ONE TRACK MIND: QUEEN + PAUL RODGERS, “SAY IT’S NOT TRUE” (2007): “Say It’s Not True” originally appeared on the group’s 2005 live album, Return of the Champions, in a more stripped-down acoustic form sung by Roger Taylor. This version, however, is a much more embellished studio recording with Brian May and Paul Rodgers contributing significantly. Otherwise, it’s a very typical charity song: The lyrics were a bit trite and obvious; the melody was also a bit simplistic. It felt like something we’d heard a million times before. Yet, while there were no real surprises in store, it managed to invoke some of the magic of Queen: It builds at just the right moment into a glorious power ballad.

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  • magsmagenta

    You may like to use this video of Adam with Queen at the EMAs in November, it’s much better than the Idol one and he’s not being held back by having to duet with the other guy.

  • Teri

    So happy Adam is appearing with Queen. They were great together at the EMAs. In fact, there are several You Tubes of the EMA performance out there that are more representative of how Adam performs with the remaining members of Queen than the Idol clip you have posted. He did well on Idol, but he had to share the lines with the other finalist. On the EMA clip, it’s all Adam, Brian and Roger, just the way it will be at Sonisphere.

  • Basiliy

    This is the worst… Who the hell is that Lambert? This is wrong! Talking about John “no funny” c’mon… Give a little respect, John is a legend. What a shame. Brian, Roger: what the hell are you doing? Shame, shame…

  • Ryan in L.A.

    I am firmly with John Deacon on this subject; I think Brian and Roger have diminished the brand terribly since Freddie died. As far as I’m concerned, Queen ended in 1991 with “Innuendo” being their swan song.

    Adam Lambert has a big vocal range but no charisma, no stage presence, no… anything. He can’t sell records or tickets and he can’t write a song.

    Brian and Roger want to play, and Queen fans want to hear the songs, but it’s all very self-indulgent. It might be cool to see Brian & Roger play some small venues or one-off shows but they shouldn’t throw around the “Queen” brand so carelessly because it was Freddie who invented it.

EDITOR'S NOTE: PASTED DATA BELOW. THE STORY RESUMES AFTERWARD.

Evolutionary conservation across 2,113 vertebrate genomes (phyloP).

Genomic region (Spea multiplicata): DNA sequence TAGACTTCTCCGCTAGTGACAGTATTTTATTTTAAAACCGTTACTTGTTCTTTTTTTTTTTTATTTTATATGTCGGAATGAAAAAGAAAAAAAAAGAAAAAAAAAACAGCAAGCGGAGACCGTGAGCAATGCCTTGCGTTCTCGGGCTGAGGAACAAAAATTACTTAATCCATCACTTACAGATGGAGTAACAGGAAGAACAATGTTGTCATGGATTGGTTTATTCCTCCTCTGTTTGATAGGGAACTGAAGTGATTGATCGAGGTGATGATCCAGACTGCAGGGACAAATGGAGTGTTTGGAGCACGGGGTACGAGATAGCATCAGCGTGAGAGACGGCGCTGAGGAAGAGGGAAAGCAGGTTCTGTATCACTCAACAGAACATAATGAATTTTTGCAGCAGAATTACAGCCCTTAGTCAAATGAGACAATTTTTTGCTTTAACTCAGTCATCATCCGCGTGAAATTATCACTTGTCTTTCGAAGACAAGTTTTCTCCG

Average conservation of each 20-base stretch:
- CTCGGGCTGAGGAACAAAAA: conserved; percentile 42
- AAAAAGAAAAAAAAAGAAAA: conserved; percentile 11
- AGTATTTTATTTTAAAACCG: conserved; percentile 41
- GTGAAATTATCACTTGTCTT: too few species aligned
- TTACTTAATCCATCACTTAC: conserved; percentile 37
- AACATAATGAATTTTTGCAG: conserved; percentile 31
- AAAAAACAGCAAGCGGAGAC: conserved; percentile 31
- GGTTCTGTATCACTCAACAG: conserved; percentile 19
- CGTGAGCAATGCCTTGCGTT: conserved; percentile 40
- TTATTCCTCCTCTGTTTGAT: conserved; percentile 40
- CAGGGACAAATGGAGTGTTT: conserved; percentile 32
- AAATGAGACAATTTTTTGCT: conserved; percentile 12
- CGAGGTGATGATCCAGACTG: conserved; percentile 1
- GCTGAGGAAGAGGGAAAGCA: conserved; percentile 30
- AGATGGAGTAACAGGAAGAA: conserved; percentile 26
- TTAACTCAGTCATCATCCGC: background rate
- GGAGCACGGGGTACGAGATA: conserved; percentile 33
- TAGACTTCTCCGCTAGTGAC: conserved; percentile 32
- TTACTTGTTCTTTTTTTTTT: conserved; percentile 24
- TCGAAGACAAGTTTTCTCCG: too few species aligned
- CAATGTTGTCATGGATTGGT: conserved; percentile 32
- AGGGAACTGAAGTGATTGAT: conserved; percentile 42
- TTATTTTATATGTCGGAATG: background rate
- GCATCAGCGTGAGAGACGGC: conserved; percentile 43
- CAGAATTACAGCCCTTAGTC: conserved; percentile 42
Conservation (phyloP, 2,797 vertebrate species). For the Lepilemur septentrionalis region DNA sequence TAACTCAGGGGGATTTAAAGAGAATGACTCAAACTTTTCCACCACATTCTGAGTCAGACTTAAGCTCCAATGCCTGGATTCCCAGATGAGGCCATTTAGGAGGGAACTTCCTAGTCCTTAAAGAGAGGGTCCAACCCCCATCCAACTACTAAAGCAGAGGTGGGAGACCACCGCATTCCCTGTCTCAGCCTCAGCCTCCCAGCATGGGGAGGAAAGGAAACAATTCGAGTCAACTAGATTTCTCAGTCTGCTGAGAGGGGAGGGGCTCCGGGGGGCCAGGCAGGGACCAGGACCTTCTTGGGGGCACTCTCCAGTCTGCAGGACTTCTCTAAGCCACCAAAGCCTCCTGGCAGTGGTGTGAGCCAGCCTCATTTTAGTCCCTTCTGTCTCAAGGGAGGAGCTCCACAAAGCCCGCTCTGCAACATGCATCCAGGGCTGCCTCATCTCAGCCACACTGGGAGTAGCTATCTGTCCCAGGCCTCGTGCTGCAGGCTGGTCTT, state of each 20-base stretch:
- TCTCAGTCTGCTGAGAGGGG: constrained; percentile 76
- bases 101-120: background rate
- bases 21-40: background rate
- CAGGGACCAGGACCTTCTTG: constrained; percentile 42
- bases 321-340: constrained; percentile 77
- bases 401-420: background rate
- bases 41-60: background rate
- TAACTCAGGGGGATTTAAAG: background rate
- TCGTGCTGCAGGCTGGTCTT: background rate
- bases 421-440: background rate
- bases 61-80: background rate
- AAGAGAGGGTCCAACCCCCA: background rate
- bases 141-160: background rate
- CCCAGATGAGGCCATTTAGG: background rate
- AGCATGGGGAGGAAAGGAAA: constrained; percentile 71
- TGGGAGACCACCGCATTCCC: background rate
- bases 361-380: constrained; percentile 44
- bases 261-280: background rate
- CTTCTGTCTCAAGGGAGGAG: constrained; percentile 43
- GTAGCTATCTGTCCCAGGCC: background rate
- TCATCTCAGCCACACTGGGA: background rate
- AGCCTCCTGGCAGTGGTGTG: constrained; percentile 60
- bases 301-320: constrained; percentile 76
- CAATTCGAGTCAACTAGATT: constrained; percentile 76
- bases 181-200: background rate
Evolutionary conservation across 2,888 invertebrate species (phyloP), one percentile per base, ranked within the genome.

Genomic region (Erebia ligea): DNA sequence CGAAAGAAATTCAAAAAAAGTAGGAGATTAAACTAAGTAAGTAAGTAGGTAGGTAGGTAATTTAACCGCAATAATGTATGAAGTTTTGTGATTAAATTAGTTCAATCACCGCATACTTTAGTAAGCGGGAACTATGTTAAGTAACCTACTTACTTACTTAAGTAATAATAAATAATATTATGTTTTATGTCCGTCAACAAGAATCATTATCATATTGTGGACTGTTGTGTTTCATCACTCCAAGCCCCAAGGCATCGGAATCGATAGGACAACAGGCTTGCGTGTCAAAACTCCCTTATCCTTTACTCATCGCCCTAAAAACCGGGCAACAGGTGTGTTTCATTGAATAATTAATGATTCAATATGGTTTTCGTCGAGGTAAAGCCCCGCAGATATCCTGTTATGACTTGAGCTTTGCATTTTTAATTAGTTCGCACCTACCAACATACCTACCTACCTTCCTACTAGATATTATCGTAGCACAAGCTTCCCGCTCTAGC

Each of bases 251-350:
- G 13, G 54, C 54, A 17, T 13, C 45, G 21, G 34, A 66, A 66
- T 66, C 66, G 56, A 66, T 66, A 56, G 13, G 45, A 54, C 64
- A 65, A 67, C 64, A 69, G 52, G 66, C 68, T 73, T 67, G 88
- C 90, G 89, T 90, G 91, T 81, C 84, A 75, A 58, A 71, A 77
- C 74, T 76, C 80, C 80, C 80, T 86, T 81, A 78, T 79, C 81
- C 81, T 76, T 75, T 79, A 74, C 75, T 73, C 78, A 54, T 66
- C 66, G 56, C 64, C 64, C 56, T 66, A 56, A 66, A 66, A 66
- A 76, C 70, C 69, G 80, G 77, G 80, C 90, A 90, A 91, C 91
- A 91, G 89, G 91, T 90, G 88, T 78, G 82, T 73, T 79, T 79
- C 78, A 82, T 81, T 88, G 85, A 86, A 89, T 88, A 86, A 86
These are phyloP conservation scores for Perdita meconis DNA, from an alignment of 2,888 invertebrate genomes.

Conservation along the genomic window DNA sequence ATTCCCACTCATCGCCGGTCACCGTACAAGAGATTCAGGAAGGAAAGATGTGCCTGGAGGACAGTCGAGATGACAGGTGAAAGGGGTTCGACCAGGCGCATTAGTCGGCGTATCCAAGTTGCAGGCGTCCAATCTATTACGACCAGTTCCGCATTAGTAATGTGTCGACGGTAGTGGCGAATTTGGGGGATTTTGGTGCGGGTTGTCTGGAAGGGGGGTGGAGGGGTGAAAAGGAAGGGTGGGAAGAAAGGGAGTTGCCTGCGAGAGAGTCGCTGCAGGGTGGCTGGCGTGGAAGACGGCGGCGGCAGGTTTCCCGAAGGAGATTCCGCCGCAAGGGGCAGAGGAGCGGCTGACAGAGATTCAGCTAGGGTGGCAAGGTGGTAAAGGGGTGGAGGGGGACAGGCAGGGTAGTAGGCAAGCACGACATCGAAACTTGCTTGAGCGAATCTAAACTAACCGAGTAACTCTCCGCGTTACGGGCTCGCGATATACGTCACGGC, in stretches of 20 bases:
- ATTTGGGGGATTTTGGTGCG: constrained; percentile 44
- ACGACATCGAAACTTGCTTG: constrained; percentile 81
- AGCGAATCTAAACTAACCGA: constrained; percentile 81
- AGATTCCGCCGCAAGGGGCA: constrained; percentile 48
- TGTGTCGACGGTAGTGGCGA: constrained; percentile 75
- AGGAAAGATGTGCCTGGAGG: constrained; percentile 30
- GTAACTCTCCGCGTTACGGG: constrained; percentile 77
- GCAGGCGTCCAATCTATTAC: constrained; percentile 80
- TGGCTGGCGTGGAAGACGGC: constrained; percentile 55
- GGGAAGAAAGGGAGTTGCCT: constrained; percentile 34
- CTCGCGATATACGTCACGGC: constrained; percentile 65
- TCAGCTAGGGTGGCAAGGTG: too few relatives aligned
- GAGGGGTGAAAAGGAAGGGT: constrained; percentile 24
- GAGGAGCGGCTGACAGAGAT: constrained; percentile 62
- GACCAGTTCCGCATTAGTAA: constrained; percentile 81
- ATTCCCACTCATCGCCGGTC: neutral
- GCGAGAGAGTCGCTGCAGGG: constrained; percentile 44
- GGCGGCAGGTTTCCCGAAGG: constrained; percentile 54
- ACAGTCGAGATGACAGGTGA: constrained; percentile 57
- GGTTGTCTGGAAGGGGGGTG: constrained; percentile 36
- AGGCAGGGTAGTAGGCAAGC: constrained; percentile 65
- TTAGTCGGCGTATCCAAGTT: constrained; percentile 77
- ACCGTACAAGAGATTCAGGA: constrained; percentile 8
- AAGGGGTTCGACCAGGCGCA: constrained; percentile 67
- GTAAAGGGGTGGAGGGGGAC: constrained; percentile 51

• RedRoseQueen1

    Ryan in L.A.? Lambert has “no charisma or stage presence”? That comment is blatantly absurd on EVERY level! He is world renowned for BOTH as well as his outstanding vocal range and technique.

    As far as selling tickets…his INTERNATIONAL Glam Nation Tour sold out all over the world in 2010. You are obviously not a fan and therefore do not keep current. My husband and I are of the Queen generation and have also seen Lambert live EIGHT times.HE ROCKS!
    Brian and Roger also wrote and co-wrote many Queen songs. Saying they should stick to “small venues” as dumb as saying the same of Paul McCartney. HE still sells out HUGE venues. And rightly so.

    Adam Lambert has a GREAT and abiding respect for Freddie and the music of Queen. He was weaned on their music.It sounds like you’re just one of those butt-hurt Freddie fans that (unreasonably) feels that they and their songs should be retired/buried, rather than reach a whole NEW generation, as they will surely do with Lambert, May and Taylor.

    Enjoy it or don’t. The choice is yours. Either way, “THE SHOW MUST DO ON” ;D

  • Frank Martin

    I’ll give Queen with Adam Lambert or whomever else they get a chance with a new record if it delivers. It’s gotta have trademark harmonies, solos, grooves, riffs, attitude, but most of all songs that kill.

    Cosmos Rocks didn’t rock at all. It didn’t deliver any of the trademark Queen. I don’t care about the concerts because they won’t be close enough to see anyway so a record is what I need.

    Give us A Night At The Opera meets News of the World meets JAZZ.

    If you are going to have only one record make it one that counts.